Granulocyte and monocyte apheresis therapy for patients with active ulcerative colitis associated with COVID-19

Article information

Intest Res. 2021;.ir.2020.00148
Publication date (electronic) : 2021 March 12
doi : https://doi.org/10.5217/ir.2020.00148
1Institute of Gastroenterology, Tokyo Women’s Medical University, Tokyo, Japan
2Department of Respiratory Medicine, Tokyo Women’s Medical University, Tokyo, Japan
3Division of Nephrology, Department of Medicine, Tokyo Women’s Medical University, Tokyo, Japan
4Department of Blood Purification, Tokyo Women’s Medical University, Tokyo, Japan
5Primary Care Center, Tokyo Women’s Medical University, Tokyo, Japan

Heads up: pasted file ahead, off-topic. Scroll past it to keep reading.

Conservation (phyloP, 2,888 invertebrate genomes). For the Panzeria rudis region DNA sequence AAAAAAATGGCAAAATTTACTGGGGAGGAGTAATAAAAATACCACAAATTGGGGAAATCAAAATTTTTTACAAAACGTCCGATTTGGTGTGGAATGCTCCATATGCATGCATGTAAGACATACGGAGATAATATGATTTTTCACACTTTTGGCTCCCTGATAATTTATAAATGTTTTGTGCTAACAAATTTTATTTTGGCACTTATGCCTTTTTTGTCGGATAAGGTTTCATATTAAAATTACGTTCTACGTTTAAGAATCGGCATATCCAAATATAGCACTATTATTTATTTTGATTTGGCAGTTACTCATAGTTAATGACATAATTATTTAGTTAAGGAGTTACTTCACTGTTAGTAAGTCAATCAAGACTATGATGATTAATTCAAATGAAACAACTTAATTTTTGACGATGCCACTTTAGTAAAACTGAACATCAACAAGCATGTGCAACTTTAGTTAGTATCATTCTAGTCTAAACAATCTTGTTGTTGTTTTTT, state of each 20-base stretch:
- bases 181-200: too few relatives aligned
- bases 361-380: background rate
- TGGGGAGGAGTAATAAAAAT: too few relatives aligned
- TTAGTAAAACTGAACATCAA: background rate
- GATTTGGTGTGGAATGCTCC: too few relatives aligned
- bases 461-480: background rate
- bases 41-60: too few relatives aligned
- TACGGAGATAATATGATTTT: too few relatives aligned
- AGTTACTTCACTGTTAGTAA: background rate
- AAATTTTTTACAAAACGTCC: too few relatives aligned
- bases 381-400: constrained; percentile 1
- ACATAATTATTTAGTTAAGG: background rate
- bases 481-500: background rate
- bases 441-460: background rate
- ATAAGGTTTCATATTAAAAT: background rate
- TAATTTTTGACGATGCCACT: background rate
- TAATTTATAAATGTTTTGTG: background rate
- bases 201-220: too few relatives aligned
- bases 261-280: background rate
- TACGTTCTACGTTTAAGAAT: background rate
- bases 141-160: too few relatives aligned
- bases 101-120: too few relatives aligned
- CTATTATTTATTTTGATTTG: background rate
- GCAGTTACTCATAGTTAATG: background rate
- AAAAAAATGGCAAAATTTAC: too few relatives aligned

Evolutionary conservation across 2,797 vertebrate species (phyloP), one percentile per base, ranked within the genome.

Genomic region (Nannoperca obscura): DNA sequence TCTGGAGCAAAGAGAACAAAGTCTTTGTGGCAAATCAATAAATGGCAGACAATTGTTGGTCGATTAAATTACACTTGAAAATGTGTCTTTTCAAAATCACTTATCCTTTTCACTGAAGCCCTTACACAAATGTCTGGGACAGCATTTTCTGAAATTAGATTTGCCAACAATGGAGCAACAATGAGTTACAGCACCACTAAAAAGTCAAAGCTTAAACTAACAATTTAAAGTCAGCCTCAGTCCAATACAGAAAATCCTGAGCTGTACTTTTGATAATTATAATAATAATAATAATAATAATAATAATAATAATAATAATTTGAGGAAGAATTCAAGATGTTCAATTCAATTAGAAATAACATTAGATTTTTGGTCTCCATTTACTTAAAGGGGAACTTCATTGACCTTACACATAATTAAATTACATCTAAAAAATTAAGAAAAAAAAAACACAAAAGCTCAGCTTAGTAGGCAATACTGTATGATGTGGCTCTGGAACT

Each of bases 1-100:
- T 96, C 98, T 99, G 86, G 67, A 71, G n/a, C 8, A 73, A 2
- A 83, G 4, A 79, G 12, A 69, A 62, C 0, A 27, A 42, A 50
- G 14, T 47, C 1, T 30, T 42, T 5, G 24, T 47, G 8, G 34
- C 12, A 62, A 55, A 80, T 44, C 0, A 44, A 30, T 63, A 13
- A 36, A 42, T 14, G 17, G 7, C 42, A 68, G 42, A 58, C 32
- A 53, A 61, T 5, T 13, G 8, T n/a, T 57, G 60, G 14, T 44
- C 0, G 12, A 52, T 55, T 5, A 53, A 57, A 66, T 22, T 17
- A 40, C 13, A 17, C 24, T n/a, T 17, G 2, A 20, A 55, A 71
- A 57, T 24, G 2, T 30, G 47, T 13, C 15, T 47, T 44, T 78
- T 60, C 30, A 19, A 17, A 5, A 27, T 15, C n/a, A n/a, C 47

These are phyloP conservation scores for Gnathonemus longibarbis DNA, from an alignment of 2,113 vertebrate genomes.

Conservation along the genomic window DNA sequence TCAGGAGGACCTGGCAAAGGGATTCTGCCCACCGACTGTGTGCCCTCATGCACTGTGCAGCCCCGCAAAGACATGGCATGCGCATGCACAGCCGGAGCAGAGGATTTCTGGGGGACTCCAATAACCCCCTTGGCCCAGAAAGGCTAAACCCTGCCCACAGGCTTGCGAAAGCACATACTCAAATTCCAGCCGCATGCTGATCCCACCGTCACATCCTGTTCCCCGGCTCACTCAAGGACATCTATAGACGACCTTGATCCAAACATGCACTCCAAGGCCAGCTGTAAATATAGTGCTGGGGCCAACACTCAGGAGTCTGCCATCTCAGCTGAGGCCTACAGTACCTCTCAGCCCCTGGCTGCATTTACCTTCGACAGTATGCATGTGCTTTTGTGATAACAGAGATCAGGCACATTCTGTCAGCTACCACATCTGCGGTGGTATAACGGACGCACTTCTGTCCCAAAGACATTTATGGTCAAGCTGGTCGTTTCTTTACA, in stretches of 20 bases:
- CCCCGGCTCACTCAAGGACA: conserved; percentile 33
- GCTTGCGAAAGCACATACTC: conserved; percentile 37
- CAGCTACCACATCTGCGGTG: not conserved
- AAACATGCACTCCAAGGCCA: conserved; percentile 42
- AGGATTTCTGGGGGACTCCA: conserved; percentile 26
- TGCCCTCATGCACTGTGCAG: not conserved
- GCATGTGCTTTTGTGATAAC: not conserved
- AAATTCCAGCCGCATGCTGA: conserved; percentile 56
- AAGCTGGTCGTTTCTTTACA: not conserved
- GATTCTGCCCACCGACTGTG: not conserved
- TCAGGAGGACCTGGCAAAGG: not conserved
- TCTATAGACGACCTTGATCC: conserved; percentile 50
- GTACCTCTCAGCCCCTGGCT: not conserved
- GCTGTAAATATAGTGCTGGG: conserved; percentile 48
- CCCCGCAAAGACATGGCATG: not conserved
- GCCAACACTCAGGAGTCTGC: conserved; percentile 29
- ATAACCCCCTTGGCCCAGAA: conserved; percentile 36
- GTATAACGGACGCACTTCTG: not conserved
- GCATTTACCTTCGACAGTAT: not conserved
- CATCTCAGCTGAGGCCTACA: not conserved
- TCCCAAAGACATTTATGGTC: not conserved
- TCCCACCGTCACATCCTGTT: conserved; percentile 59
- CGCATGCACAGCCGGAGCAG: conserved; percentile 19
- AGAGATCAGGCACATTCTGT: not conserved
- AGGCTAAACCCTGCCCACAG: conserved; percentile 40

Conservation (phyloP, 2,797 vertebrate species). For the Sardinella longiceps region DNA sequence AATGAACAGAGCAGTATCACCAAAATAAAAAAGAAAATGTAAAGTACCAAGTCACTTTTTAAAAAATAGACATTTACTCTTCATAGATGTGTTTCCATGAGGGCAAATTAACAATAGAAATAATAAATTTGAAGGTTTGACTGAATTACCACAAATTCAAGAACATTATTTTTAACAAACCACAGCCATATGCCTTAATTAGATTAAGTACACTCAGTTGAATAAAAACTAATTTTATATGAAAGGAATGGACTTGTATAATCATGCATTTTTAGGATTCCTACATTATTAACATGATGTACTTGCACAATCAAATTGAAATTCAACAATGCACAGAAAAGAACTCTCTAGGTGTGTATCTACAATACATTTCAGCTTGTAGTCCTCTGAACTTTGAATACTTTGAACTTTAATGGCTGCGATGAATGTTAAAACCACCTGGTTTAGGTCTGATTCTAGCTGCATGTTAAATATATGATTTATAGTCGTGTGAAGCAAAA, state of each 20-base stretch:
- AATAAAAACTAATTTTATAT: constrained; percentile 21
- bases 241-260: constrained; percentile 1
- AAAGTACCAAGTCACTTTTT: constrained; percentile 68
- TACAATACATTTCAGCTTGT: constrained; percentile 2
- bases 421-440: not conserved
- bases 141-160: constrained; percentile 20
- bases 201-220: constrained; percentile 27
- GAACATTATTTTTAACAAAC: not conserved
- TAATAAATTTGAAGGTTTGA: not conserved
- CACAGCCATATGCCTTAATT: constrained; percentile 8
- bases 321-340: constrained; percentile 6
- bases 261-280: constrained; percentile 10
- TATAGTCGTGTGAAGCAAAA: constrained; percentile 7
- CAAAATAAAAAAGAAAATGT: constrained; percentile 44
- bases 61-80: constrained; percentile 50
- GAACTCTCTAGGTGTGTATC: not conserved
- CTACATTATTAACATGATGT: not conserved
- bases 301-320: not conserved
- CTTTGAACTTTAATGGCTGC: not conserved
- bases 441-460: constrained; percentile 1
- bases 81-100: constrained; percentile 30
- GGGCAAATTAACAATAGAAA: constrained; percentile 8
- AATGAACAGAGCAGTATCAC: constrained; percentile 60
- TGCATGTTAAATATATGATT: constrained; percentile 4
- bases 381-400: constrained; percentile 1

Correspondence to Teppei Omori, Institute of Gastroenterology, Tokyo Women’s Medical University, 8-1 Kawada-cho, Shinjuku-ku, Tokyo 162-8666, Japan. Tel: +81-3-3353-8111, Fax: +81-3-5269-7507, E-mail: omori.teppei@twmu.ac.jp
Received 2020 November 16; Revised 2021 January 15; Accepted 2021 January 19.

Abstract

Coronavirus disease 2019 (COVID-19), caused by infection with severe acute respiratory syndrome coronavirus 2 (SARS-CoV-2), is now a pandemic. Although several treatment guidelines have been proposed for patients who have both inflammatory bowel disease and COVID-19, immunosuppressive therapy is essentially not recommended, and the treatment options are limited. Even in the COVID-19 pandemic, adjuvant adsorptive granulocyte and monocyte apheresis may safely bring ulcerative colitis (UC) into remission by removing activated myeloid cells without the use of immunosuppressive therapy. Our patient was a 25-year-old Japanese male with UC and COVID-19. This is the first case report of the induction of UC remission with granulocyte and monocyte apheresis treatment for active UC associated with COVID-19.

INTRODUCTION